Concentrate


Concentrate on finding your goal, then concentrate on reaching it. Colonel Michael Friedsman

In the chaos of everyday living, pausing to evaluate what we really want is both a rare privilege and a tough option. However, just as we squeeze in time for our personal grooming, take time out for family indulgences and social commitments it is imperative that we pause and study the route map of our future. As someone correctly pointed Pay attention to the future, for it is there that we are going to spend the rest of our lives.

In the short term, our goals will be determined in the order of Maslow’s Hierarchy of needs and the predominant goals would hinge around food, clothing and shelter, followed by security and recognition needs. Ironically, no sooner our needs are met, they turn into wants and then those wants soon morph into cravings for luxuries. While our wants can be broadly defined as above, pinning it into specifics is a tedious, indecisive and inconclusive process. If one can pin those goals to specifics, many of us would lead relatively stress free lives because there is clarity on our goals and all we need to do is concentrate on them. 

Security for the future and quality of our future life are two predominant themes that will provide the blue print for us to decide our long term goals. Our security concerns include our future income potential, our insurance for illness and similar eventualities, the cost of living and outflows in the future. The quality of life theme examines the possibility of living independently with the spouse or the challenges of living with married kids or the probability of living in a retirement home and the kind of lifestyle one would want to maintain. However, to zoom in on specifics is a rather tough goal for it is human nature to have never satiated wants. Without a clear goal, we can never concentrate on where and how we want to go and to awaken to the reality one has reached there.

Assuming we have somehow managed to identify our goals, we need to work out the 5w’s and 1H of attaining those goals. With a goal in front of us, we can then map out the road map to reach the same. This will enable us to ideate with focus, plan with purpose and achieve our goals on time. We can inbuilt contingency plans, identify possible risks, track progress, realign the pace and pathway and more than anything else, enjoy the exuberance of life as we near each goal.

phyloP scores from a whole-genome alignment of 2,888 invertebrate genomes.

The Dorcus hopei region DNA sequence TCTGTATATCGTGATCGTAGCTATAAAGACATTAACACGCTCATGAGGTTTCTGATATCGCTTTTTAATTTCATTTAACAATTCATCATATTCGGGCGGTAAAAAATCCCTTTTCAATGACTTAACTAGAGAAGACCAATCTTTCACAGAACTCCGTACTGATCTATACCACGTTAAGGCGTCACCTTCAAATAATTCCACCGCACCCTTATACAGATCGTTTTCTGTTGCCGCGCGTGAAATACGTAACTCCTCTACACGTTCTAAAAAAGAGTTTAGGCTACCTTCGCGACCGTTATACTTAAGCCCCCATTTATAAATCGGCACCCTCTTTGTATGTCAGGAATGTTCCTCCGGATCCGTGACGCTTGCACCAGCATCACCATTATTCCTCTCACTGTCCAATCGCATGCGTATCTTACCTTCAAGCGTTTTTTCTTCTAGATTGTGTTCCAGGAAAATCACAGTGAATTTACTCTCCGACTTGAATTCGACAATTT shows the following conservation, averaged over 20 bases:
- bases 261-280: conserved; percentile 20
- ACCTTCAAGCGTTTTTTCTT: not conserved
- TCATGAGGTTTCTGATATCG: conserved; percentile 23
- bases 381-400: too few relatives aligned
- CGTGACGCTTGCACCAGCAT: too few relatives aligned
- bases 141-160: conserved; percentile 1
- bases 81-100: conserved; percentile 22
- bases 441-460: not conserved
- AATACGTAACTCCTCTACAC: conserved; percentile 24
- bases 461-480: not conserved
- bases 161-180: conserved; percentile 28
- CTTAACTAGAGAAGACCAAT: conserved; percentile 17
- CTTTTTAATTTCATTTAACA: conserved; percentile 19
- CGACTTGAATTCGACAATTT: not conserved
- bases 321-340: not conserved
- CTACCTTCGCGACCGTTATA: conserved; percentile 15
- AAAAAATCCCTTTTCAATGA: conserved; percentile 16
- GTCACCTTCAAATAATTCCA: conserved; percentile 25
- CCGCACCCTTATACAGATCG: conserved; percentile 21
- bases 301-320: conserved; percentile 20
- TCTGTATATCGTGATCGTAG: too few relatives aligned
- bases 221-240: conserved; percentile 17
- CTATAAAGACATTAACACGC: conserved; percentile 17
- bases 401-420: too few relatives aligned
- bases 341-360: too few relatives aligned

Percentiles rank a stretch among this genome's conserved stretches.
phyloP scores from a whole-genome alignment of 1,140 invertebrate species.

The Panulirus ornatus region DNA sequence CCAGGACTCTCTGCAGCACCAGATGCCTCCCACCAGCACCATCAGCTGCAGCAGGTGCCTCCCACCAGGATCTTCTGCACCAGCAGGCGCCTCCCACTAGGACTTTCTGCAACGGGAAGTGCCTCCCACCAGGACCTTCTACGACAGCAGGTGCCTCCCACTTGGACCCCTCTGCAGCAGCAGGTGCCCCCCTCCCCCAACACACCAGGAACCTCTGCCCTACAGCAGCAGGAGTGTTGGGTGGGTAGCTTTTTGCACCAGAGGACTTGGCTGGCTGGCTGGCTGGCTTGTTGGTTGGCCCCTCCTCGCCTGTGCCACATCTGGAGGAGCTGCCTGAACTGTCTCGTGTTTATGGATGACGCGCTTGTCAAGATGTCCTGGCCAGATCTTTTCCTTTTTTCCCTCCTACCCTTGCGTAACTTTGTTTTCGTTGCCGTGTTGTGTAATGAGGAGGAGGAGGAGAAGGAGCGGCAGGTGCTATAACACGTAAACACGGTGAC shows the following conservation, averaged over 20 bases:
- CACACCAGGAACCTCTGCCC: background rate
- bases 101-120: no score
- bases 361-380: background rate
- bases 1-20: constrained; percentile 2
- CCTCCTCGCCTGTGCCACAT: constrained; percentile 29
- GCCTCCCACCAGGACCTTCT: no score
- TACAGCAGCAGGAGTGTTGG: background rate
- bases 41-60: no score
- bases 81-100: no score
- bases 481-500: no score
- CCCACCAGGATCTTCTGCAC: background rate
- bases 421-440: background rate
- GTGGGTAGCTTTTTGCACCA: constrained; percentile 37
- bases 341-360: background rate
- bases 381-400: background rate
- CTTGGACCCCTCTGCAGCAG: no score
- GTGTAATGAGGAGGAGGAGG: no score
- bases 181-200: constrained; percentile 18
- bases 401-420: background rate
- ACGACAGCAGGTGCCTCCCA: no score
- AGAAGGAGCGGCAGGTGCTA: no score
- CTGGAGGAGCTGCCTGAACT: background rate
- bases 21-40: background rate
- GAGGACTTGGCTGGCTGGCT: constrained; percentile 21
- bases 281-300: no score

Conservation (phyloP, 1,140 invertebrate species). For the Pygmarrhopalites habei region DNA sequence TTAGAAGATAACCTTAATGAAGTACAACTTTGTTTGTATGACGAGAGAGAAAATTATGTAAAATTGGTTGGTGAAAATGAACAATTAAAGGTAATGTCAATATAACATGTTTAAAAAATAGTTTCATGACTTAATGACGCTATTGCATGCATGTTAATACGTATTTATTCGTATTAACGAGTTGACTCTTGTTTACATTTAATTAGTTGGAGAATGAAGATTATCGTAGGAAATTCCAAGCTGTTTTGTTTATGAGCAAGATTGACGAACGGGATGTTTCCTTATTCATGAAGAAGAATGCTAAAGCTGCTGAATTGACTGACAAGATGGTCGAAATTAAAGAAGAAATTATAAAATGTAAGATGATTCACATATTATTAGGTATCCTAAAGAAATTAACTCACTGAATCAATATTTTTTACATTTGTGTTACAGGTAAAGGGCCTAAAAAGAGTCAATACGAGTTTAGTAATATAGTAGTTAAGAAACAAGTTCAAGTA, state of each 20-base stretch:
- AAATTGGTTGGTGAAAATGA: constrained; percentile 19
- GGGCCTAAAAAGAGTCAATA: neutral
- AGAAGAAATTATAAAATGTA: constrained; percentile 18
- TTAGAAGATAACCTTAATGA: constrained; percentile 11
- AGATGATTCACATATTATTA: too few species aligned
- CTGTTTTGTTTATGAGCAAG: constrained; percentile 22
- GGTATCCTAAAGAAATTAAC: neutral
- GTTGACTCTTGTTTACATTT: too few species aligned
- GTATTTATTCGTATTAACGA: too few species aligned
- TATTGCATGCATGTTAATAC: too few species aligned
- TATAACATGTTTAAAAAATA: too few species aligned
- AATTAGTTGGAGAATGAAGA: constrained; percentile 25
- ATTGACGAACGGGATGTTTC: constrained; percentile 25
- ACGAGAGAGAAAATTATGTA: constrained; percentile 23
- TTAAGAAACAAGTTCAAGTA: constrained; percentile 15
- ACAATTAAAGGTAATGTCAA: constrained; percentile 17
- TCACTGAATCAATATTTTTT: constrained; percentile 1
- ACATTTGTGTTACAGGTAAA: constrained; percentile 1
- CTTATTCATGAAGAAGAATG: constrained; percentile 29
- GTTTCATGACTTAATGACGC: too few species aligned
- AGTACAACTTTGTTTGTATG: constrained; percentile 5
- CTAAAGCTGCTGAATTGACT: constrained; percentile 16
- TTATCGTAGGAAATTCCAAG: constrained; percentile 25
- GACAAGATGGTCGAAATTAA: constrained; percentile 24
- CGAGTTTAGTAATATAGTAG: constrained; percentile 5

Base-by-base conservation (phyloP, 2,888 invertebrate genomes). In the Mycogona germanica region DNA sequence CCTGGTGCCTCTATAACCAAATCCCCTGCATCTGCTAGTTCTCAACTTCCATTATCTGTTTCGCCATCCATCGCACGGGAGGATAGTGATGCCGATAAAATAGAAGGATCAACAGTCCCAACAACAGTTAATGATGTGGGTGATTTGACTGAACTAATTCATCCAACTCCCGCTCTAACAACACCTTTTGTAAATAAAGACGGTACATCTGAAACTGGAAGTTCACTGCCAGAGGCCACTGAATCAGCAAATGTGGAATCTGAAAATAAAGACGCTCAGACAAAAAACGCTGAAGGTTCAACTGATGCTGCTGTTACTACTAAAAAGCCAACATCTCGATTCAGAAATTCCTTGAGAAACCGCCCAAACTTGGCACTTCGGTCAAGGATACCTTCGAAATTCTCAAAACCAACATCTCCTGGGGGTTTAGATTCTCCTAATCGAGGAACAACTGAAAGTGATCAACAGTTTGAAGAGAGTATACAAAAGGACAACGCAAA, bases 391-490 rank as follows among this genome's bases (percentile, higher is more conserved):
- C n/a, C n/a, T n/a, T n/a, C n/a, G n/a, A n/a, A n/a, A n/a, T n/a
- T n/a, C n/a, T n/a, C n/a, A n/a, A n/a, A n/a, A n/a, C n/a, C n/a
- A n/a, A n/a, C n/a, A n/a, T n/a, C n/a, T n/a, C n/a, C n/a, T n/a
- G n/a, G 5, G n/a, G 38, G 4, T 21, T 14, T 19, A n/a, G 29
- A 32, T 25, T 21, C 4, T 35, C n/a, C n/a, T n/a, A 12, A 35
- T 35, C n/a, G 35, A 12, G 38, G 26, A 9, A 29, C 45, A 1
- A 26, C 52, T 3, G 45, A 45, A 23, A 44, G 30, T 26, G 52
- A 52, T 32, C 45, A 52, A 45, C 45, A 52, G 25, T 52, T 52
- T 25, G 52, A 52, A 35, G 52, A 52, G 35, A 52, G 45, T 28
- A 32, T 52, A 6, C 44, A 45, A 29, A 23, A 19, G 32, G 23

Remember: Nothing can add more power to your life than concentrating all your energies on a limited set of targets.”

Try these:

  1. Attempt to do a Sudoku puzzle. Initially you might find it hard, but if you attempt it a few times, you will realize that you have got the crux of solving it. Alternatively, if you have a arithmetic phobia, try a little basic science experiment. Take a piece o paper, a magnifying glass and sit comfortably in an open space where there is adequate sunlight. Hold the magnifying glass over the paper in such a manner that the sunlight passes through the magnifying glass. When sufficient heat is concentrated on the paper, (this may take a few minutes and depends on the intensity of the sunlight and the power of the magnifying glass and your ability to hold the magnifying glass still) see the paper catch fire. (Please exercise caution while attempting this and children should attempt this only under adult supervision.)
  2. Playing a game of rapid chess / bridge/ memory cards would be an interesting exercise to judge your ability to concentrate, remember and concentrate on your goals.
  3. If you would like to see the benefits of concentration, try the Jacobsens Relaxation Technique also known as Progressive Muscle Relaxation (PMR) Technique http://en.wikipedia.org/wiki/Progressive_muscle_relaxation  This is a wonderful technique for you to relax using the power of concentration.

This post is courtesy www.actspot.com

You are also invited to visit our weekly Inspirational and Motivational Blog www.poweract.blogspot.com

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